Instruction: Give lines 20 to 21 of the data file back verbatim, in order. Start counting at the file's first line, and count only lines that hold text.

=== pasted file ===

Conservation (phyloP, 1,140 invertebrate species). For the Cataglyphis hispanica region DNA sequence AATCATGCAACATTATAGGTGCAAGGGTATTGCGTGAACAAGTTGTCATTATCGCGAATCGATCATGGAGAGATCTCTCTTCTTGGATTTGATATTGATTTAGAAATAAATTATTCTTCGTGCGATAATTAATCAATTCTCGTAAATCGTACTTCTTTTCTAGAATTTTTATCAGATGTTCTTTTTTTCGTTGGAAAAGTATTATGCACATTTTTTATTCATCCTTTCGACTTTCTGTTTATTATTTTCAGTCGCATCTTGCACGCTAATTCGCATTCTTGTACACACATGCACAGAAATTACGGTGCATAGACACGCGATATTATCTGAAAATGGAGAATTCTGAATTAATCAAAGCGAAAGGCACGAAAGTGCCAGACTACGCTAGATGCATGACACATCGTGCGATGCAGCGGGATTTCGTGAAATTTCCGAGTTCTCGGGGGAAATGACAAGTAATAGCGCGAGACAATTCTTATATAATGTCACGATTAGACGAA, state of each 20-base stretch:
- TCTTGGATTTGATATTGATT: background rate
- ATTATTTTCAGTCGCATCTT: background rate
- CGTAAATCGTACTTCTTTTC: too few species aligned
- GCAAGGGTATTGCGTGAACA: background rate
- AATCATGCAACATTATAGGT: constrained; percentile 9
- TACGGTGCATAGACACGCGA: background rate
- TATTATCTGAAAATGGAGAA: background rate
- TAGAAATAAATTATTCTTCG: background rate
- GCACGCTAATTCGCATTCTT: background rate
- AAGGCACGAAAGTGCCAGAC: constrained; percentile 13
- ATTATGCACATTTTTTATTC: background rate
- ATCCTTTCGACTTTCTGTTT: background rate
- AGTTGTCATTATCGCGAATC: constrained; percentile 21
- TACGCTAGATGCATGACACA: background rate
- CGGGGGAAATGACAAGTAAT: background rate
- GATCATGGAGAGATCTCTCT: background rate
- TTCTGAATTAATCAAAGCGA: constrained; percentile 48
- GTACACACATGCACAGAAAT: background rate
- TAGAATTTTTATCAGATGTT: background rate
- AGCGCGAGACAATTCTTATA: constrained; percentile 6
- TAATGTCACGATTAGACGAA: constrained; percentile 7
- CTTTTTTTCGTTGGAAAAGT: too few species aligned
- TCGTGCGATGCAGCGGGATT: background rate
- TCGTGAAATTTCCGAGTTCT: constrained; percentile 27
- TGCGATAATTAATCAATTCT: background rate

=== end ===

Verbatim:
- TAGAATTTTTATCAGATGTT: background rate
- AGCGCGAGACAATTCTTATA: constrained; percentile 6